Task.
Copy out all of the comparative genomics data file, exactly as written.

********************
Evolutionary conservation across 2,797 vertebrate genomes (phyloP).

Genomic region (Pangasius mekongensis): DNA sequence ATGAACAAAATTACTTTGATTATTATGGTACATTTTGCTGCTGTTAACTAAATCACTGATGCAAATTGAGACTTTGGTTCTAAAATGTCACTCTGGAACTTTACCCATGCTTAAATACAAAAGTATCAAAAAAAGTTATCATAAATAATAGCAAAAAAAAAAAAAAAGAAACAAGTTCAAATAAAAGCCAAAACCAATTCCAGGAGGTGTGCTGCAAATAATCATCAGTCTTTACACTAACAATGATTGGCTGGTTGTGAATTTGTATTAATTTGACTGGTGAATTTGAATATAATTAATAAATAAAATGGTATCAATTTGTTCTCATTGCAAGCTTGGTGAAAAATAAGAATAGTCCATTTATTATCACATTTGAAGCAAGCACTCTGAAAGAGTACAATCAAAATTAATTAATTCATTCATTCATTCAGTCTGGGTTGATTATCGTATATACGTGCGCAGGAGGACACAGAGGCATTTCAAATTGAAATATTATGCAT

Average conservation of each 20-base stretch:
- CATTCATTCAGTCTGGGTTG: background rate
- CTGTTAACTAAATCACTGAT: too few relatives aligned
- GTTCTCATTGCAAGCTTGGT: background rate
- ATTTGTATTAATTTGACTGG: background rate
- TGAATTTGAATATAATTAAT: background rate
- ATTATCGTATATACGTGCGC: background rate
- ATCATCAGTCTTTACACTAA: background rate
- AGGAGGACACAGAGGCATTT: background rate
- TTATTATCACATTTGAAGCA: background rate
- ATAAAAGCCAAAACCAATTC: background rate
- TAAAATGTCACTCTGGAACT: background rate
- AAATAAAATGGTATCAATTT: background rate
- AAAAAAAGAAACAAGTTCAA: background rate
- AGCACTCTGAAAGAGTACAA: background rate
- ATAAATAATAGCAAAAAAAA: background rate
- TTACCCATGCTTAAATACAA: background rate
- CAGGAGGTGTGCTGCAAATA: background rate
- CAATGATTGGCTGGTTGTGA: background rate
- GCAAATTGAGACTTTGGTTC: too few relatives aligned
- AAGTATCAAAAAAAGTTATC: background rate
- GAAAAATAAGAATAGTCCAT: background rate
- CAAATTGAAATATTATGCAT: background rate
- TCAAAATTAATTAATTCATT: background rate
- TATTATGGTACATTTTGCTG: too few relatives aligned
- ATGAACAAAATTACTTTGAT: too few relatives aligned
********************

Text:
Evolutionary conservation across 2,797 vertebrate genomes (phyloP).

Genomic region (Pangasius mekongensis): DNA sequence ATGAACAAAATTACTTTGATTATTATGGTACATTTTGCTGCTGTTAACTAAATCACTGATGCAAATTGAGACTTTGGTTCTAAAATGTCACTCTGGAACTTTACCCATGCTTAAATACAAAAGTATCAAAAAAAGTTATCATAAATAATAGCAAAAAAAAAAAAAAAGAAACAAGTTCAAATAAAAGCCAAAACCAATTCCAGGAGGTGTGCTGCAAATAATCATCAGTCTTTACACTAACAATGATTGGCTGGTTGTGAATTTGTATTAATTTGACTGGTGAATTTGAATATAATTAATAAATAAAATGGTATCAATTTGTTCTCATTGCAAGCTTGGTGAAAAATAAGAATAGTCCATTTATTATCACATTTGAAGCAAGCACTCTGAAAGAGTACAATCAAAATTAATTAATTCATTCATTCATTCAGTCTGGGTTGATTATCGTATATACGTGCGCAGGAGGACACAGAGGCATTTCAAATTGAAATATTATGCAT

Average conservation of each 20-base stretch:
- CATTCATTCAGTCTGGGTTG: background rate
- CTGTTAACTAAATCACTGAT: too few relatives aligned
- GTTCTCATTGCAAGCTTGGT: background rate
- ATTTGTATTAATTTGACTGG: background rate
- TGAATTTGAATATAATTAAT: background rate
- ATTATCGTATATACGTGCGC: background rate
- ATCATCAGTCTTTACACTAA: background rate
- AGGAGGACACAGAGGCATTT: background rate
- TTATTATCACATTTGAAGCA: background rate
- ATAAAAGCCAAAACCAATTC: background rate
- TAAAATGTCACTCTGGAACT: background rate
- AAATAAAATGGTATCAATTT: background rate
- AAAAAAAGAAACAAGTTCAA: background rate
- AGCACTCTGAAAGAGTACAA: background rate
- ATAAATAATAGCAAAAAAAA: background rate
- TTACCCATGCTTAAATACAA: background rate
- CAGGAGGTGTGCTGCAAATA: background rate
- CAATGATTGGCTGGTTGTGA: background rate
- GCAAATTGAGACTTTGGTTC: too few relatives aligned
- AAGTATCAAAAAAAGTTATC: background rate
- GAAAAATAAGAATAGTCCAT: background rate
- CAAATTGAAATATTATGCAT: background rate
- TCAAAATTAATTAATTCATT: background rate
- TATTATGGTACATTTTGCTG: too few relatives aligned
- ATGAACAAAATTACTTTGAT: too few relatives aligned